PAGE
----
WAVELAND, Miss. — In this community which took the brunt of Hurricane Katrina in September, and where the homes of an estimated 12,000-15,000 people were destroyed, volunteers are helping to make a difference.
Bishop Robert P. Garrett of the Waveland Ward said that some 100 members have returned, and although they are living in temporary quarters, they are interested in rebuilding. He said telephone service is slowly coming back, though life is not back to normal.
A retired Naval meteorologist, he said the effort to continue has been difficult.
"We just keep floating; that's the Navy way," he said.
President William Sowers, first counselor in the Gulfport Mississippi Stake, said that offers of help continue to come, especially to help with Christmas gifts.
However, he said, when people ship containers of toys or clothing, it creates a storage and distribution problem for leaders already overloaded with responsibilities.
Rather, he suggested that people who want to make donations beyond those contributed through the LDS Humanitarian Center might want to donate gift cards redeemable at the large home supply stores, or discount department stores. Those who lost homes and property need to be able to make their own choices about what they need. "People might want to buy a new washing machine," he said. "And people like to buy their own clothing."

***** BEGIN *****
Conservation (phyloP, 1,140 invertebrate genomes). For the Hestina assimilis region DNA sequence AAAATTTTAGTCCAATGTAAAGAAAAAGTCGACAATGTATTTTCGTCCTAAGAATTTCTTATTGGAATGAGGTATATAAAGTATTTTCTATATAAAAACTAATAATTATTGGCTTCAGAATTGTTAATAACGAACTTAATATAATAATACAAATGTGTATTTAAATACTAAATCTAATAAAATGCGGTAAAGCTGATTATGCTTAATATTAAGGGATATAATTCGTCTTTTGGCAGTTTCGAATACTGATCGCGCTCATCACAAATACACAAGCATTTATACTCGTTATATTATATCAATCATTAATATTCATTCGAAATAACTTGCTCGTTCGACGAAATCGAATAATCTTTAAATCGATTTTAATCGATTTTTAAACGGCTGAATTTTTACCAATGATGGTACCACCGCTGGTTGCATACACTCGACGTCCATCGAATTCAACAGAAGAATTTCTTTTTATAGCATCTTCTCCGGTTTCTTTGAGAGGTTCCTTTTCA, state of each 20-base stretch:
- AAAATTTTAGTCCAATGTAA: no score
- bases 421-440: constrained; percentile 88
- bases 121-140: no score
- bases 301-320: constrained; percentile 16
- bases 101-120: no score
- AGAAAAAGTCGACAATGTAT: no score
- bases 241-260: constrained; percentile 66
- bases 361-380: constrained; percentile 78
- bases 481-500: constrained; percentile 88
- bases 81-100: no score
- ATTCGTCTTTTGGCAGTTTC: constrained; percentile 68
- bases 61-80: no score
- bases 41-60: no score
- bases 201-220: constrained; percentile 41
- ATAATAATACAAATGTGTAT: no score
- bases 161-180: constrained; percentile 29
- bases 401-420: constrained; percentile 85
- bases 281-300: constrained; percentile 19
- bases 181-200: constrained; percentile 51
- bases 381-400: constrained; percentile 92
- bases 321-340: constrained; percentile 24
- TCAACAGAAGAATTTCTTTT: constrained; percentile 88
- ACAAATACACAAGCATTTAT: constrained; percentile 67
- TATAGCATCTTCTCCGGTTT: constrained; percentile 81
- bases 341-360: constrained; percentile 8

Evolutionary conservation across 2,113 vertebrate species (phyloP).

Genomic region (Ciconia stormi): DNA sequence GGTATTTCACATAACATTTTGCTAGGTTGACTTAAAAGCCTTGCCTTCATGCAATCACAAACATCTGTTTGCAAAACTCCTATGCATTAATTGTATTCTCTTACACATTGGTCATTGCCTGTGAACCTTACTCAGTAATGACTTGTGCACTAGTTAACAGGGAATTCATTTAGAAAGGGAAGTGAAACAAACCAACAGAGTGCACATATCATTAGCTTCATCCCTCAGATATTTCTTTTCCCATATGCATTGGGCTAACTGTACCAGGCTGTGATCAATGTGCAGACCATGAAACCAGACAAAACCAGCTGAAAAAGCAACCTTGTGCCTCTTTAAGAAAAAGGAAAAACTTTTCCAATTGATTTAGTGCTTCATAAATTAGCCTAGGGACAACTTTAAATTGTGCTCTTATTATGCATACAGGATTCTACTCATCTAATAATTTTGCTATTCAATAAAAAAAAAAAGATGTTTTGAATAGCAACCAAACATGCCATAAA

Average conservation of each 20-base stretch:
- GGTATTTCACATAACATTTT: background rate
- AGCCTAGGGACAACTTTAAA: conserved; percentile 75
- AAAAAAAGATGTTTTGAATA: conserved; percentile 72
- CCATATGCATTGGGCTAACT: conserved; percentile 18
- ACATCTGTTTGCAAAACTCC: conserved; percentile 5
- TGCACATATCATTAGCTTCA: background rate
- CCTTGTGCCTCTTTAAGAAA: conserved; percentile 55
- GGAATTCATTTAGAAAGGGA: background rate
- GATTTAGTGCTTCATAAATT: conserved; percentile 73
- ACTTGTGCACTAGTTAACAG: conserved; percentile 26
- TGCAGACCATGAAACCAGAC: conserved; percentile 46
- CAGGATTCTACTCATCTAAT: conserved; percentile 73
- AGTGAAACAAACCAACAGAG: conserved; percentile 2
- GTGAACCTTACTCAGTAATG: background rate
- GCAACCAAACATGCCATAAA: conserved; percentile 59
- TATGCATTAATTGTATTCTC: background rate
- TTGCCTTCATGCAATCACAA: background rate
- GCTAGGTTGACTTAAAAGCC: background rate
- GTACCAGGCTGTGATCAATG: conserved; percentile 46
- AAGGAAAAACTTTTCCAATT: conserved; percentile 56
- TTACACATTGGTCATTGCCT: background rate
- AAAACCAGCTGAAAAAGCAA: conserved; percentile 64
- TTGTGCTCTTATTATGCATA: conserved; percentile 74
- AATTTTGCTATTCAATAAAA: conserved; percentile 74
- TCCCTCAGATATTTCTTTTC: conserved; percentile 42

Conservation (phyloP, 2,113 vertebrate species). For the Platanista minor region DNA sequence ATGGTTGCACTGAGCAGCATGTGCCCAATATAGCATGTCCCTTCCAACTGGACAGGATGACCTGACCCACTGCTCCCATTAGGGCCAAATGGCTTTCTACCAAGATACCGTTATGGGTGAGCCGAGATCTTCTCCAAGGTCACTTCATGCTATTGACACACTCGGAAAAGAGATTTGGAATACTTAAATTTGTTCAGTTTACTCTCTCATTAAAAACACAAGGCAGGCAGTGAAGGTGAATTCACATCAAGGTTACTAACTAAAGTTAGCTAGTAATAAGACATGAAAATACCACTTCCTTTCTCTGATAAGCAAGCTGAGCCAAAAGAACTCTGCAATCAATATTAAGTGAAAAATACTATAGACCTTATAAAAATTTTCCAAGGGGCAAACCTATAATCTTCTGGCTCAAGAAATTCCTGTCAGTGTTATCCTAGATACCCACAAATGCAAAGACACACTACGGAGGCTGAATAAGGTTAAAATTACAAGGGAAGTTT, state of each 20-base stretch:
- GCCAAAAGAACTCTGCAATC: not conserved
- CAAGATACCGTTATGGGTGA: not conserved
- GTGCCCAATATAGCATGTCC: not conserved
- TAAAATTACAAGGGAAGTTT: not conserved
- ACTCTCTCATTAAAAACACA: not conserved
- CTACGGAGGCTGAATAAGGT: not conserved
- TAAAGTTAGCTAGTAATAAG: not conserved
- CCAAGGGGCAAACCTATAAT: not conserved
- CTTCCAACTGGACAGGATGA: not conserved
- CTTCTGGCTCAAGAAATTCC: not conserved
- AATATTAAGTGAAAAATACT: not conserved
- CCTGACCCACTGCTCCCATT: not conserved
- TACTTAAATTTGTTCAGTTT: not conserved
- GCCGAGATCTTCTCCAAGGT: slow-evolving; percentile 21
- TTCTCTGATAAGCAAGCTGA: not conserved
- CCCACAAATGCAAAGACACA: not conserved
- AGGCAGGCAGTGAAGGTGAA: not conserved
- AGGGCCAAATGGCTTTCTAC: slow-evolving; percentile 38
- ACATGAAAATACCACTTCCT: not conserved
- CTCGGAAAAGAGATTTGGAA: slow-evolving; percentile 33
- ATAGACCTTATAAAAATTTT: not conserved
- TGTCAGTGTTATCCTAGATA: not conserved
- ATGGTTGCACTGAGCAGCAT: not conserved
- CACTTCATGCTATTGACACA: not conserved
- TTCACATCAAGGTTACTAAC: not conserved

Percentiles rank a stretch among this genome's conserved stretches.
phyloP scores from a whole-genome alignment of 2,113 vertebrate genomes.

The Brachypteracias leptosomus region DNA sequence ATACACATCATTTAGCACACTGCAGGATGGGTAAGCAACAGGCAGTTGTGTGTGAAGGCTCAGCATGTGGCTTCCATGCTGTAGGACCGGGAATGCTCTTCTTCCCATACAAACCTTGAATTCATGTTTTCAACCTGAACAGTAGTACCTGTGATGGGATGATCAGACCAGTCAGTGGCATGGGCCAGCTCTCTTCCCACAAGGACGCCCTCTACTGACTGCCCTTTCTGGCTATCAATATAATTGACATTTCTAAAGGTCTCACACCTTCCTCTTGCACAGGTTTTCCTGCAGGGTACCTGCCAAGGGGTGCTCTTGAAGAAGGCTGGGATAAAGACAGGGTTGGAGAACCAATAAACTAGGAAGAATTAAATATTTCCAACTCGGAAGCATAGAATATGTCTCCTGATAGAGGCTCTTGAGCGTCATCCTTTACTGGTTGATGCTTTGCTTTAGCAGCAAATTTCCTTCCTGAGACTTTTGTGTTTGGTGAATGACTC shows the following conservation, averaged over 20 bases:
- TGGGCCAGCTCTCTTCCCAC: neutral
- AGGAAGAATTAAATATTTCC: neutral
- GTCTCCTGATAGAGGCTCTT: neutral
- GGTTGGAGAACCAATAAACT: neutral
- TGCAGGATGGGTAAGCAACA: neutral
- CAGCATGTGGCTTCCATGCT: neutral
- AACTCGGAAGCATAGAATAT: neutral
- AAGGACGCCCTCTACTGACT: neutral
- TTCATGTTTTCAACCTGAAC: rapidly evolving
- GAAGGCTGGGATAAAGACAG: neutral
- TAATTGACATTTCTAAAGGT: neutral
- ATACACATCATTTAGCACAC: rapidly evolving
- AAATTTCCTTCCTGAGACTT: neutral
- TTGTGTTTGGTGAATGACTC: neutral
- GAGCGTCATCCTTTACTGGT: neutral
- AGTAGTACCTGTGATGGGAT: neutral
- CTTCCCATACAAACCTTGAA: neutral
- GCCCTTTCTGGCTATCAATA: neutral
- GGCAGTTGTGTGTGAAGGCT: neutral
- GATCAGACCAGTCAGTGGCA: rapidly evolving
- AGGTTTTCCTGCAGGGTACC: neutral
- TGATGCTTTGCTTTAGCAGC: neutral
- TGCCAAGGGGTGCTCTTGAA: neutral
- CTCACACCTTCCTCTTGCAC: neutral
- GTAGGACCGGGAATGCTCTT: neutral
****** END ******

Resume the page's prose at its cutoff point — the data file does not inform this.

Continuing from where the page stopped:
He said Church meetinghouses in Pascagoula and Waveland, which were flooded by the storm surge, are stripped to concrete and studs and awaiting contractors to refurbish, but the remainder of the stake facilities are back to normal.
Among the many helpers in Waveland and other nearby coastal areas is the Morrell Foundation of Salt Lake City, Utah. It was founded by Phillip L. Morrell, a retired contractor and philanthropist of Salt Lake City. With the cooperation of Mississippi Gov. Haley Barbour, this foundation has erected a village of temporary buildings near Waveland, and plans additional temporary structures in other disaster sites.
Merrill Osmond, president of the foundation, said the village, which they call the iCare Village, can house almost 300 people in a main, 10,000-square-feet structure. This structure has about 44 dorm rooms with six cots in each. It also has bathroom, laundry, and shower facilities. Another 60 military tents are able to provide the same amenities for six people each are being erected. A medical clinic, a supply tent and a 10,000-square-foot community center — called the civic tent — are also part of the village. Many of those housed are faith-based volunteers. Among them are Baptist, Catholic, Adventist, International Aid, Mercy Ship and Mercy Corps volunteers.
"The Morrell Foundation hopes to build iCare Villages across the coast," said Brother Osmond. "We have four different sites the governor made available for us."
He said the governor's wife, Marsha, has used the Waveland community center several times, holding such events as Kids Day, Christmas on the Beach, and a baby shower for all the new mothers.
"We wanted a place for people to come, out of the disaster and to unwind and find emotional healing," said Foundation Chairman Morrell.
The Morrell Foundation, which has a staff of 12 at the site, expects to maintain the buildings for at least two years as people rebuild their homes. Those interested in contacting or supporting the foundation may find it at morrellfoundation.org.